The primary root cause is simply a lack of understanding of what transformation is and how to approach it in the right way. If you’re embarking on a transformation programme, you’ll have an initial understanding of what’s involved: the (probably ill-understood) COM, the outcomes wanted, and what you presume needs to be done to get to those outcomes. The understanding of these aspects will align to the leadership team’s appetite for that amount of change, and from that alignment, expectations will develop regarding costs and benefits and timescales. But, once the programme’s been running for a while and it’s realised that what’s involved has been insufficiently understood and underestimated, you’ll find yourself heading towards a potential recovery situation, or at least a major re-plan.

The second root cause is not having the appropriate capability to deliver transformational change. This comes back to recognising the difference between transformational change and (non-transformational) change. They are very different beasts and need to be approached and managed very differently.

Just think about building that extension if you only have the knowledge, experience and tools for a bit of decorating!


Organisational transformation requires transformational change not just ‘change’. It’s disruptive by its nature – it’s a big deal – so it’s important to go into it with as much understanding as possible, so decisions, particularly key decisions made by the leadership team at the very outset relating to strategy, direction, priorities and investment are informed decisions. Transformation is hard because it’s complex, but it doesn’t have to be that hard if it’s sufficiently understood and approached in the right way because, let’s face it, anything is hard if you don’t have the right skills, tools, experience and mindset.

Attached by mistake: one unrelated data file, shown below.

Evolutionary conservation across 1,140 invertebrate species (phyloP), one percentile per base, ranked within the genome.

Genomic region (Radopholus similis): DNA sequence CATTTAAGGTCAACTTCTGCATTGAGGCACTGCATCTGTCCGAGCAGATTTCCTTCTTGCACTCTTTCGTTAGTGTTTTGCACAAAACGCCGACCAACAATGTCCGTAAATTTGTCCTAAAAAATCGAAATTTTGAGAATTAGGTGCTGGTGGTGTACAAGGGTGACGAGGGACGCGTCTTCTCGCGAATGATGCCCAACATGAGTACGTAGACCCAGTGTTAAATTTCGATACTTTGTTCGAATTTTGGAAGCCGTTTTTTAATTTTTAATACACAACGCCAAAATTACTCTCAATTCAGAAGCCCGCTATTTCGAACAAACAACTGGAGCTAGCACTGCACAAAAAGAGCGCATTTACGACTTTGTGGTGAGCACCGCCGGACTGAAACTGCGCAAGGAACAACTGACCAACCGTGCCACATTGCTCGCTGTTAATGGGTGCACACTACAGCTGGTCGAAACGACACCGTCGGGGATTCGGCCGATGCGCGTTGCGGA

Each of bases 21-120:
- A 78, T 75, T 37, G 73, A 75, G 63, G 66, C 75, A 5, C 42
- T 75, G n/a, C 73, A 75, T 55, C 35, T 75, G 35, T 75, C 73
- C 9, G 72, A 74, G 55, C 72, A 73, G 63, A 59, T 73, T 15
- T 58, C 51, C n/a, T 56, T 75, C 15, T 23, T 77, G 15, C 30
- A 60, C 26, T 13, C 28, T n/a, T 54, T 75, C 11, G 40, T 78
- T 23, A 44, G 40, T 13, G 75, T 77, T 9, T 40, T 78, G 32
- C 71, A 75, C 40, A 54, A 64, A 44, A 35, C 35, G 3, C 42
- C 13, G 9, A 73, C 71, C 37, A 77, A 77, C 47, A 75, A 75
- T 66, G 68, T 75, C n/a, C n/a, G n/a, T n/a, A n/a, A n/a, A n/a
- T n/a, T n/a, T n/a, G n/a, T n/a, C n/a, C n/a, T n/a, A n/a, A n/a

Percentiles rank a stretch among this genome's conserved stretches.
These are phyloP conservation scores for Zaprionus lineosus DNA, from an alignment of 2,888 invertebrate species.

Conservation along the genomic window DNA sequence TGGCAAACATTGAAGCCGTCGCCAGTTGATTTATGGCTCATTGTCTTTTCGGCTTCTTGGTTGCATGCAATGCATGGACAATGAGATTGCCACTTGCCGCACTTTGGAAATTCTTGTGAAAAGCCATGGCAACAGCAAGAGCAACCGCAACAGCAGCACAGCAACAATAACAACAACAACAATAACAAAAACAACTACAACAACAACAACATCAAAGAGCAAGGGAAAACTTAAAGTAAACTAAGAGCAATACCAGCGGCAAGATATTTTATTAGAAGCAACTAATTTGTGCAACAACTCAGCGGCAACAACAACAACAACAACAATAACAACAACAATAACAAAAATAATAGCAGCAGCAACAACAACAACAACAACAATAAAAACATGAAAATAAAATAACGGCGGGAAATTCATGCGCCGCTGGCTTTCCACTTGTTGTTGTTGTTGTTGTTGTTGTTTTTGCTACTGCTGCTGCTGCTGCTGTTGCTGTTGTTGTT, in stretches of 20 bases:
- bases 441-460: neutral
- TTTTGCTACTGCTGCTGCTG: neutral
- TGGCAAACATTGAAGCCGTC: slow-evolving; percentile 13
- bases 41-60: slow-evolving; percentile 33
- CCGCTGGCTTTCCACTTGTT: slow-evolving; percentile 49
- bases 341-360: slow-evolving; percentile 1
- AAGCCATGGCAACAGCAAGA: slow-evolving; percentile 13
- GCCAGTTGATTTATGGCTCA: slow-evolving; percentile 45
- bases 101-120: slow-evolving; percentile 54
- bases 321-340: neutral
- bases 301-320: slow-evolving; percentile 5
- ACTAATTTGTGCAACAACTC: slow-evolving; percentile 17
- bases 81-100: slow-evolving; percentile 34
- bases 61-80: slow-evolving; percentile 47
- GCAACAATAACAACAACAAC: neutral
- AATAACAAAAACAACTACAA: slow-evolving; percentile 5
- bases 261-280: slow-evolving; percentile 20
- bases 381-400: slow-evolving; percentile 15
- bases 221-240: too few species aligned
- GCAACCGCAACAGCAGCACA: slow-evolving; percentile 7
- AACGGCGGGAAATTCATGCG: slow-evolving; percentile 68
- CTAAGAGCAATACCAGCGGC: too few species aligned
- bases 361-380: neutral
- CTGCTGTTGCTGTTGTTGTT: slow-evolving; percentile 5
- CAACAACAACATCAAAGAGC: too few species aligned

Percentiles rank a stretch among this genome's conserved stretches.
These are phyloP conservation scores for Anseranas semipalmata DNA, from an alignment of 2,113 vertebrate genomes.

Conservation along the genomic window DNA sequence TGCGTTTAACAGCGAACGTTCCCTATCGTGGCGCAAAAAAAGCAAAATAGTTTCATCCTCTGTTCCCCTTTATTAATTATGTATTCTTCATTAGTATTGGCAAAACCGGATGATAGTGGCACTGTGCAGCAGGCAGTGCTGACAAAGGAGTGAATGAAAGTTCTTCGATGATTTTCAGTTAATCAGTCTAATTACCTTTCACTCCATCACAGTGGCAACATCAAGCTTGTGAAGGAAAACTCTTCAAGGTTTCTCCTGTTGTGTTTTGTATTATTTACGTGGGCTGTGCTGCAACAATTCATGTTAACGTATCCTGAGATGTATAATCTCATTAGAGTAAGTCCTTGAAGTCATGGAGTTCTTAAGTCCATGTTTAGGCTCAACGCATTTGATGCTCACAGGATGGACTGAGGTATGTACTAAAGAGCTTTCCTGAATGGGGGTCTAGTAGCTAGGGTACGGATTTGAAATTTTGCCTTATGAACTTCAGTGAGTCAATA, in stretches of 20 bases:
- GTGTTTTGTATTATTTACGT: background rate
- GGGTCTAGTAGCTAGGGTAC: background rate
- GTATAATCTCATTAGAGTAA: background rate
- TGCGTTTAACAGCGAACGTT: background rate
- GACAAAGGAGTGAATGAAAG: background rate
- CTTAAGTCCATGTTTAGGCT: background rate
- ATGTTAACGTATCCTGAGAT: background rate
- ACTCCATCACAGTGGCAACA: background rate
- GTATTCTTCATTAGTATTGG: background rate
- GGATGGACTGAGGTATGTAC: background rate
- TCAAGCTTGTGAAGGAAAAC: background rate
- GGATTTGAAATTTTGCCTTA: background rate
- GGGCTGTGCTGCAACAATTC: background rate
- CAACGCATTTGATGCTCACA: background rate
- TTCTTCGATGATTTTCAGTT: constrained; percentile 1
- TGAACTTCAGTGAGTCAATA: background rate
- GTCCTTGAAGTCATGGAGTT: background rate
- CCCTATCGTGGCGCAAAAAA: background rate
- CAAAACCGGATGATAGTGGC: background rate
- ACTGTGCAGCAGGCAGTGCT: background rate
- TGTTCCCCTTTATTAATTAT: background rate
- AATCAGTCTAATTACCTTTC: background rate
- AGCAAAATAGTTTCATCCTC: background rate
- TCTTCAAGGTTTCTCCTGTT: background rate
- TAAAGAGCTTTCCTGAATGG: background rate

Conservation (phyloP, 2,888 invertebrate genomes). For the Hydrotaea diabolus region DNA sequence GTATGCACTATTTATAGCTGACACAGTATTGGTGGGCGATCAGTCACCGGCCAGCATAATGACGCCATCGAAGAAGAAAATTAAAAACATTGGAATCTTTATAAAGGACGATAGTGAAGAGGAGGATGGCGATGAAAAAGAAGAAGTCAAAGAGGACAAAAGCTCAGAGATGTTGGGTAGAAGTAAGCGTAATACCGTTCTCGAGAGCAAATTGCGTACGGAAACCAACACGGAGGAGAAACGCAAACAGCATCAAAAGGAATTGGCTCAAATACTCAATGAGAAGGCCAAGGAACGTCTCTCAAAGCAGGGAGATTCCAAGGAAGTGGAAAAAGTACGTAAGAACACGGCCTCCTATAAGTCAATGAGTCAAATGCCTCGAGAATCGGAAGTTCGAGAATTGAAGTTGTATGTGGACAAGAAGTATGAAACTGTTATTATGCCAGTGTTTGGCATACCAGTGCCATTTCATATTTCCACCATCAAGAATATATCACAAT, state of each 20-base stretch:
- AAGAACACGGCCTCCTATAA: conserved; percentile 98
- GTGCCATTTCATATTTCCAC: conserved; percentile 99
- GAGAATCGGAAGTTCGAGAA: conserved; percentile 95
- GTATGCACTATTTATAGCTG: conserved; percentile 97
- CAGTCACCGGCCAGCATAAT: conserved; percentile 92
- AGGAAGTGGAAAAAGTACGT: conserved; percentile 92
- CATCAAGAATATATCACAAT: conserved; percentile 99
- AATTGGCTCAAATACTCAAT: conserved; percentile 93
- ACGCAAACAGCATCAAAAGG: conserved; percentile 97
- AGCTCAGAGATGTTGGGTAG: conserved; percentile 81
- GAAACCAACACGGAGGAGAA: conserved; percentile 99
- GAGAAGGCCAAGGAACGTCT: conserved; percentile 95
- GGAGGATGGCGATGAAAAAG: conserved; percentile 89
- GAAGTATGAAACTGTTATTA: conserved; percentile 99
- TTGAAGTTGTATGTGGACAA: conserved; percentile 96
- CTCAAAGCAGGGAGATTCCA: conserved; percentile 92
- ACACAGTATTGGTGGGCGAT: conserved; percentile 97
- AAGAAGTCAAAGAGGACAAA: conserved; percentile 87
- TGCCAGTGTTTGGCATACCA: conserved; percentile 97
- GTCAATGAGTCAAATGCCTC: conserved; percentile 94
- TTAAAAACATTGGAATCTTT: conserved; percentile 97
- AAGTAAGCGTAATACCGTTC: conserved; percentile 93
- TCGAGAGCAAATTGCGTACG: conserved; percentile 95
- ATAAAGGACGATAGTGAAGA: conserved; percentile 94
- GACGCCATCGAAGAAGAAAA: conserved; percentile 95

Gary Burke is a Transformation Advisor and an Associate Director at GPMIP. He works with leadership teams to help them better understand transformational change so it can be approached in the right way and executed and delivered successfully. He has guest lectured on transformational change at Surrey University and is the author of the Amazon bestseller, ‘A Transformation Lens’. You can find the link to Gary’s book here:

Global PMI Partners is a specialist global consulting firm supporting our private equity clients and their Portcos with their buy and build strategies, carve outs, integrations, and operational transformations. We provide expert, on-demand M&A (diligence, planning & execution) and transformation project services and resources, leveraging our market leading approach & methodology. We can also provide interim business functional leaders and SMEs.




Related Insights

Let’s solve your business needs.

Let’s solve your business needs.

Our team are on hand to chat through your unique requirements, get in touch with the team.